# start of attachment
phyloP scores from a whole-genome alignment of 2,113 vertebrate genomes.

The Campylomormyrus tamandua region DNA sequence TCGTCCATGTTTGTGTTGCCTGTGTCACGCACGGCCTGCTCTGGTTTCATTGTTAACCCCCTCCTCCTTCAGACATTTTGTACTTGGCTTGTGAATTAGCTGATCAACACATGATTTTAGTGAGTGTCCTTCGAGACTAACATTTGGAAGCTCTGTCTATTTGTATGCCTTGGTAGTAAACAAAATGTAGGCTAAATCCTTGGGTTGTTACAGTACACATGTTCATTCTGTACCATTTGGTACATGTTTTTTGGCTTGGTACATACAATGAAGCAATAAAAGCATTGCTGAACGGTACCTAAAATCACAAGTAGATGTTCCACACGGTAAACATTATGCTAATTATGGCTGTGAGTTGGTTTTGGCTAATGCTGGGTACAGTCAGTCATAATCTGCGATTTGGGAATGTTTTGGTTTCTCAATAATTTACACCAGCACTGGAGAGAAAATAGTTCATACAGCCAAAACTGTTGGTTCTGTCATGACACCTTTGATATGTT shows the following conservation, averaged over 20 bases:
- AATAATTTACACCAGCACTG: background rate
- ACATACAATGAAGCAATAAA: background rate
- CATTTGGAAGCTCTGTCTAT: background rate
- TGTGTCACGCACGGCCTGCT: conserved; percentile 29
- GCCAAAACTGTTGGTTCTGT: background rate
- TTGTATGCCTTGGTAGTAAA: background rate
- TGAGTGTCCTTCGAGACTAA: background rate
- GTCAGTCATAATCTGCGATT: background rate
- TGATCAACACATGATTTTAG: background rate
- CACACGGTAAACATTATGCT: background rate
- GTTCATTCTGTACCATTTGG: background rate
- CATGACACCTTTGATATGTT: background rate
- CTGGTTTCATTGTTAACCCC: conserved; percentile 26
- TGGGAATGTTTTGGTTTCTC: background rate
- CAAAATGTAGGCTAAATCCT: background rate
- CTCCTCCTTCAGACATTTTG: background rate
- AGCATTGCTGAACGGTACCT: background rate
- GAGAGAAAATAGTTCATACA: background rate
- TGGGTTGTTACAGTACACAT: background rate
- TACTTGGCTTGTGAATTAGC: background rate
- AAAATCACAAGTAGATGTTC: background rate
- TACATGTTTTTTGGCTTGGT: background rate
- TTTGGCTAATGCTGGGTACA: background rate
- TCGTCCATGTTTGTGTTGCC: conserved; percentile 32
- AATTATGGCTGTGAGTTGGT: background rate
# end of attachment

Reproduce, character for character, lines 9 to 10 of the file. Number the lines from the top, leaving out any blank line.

- TGAGTGTCCTTCGAGACTAA: background rate
- GTCAGTCATAATCTGCGATT: background rate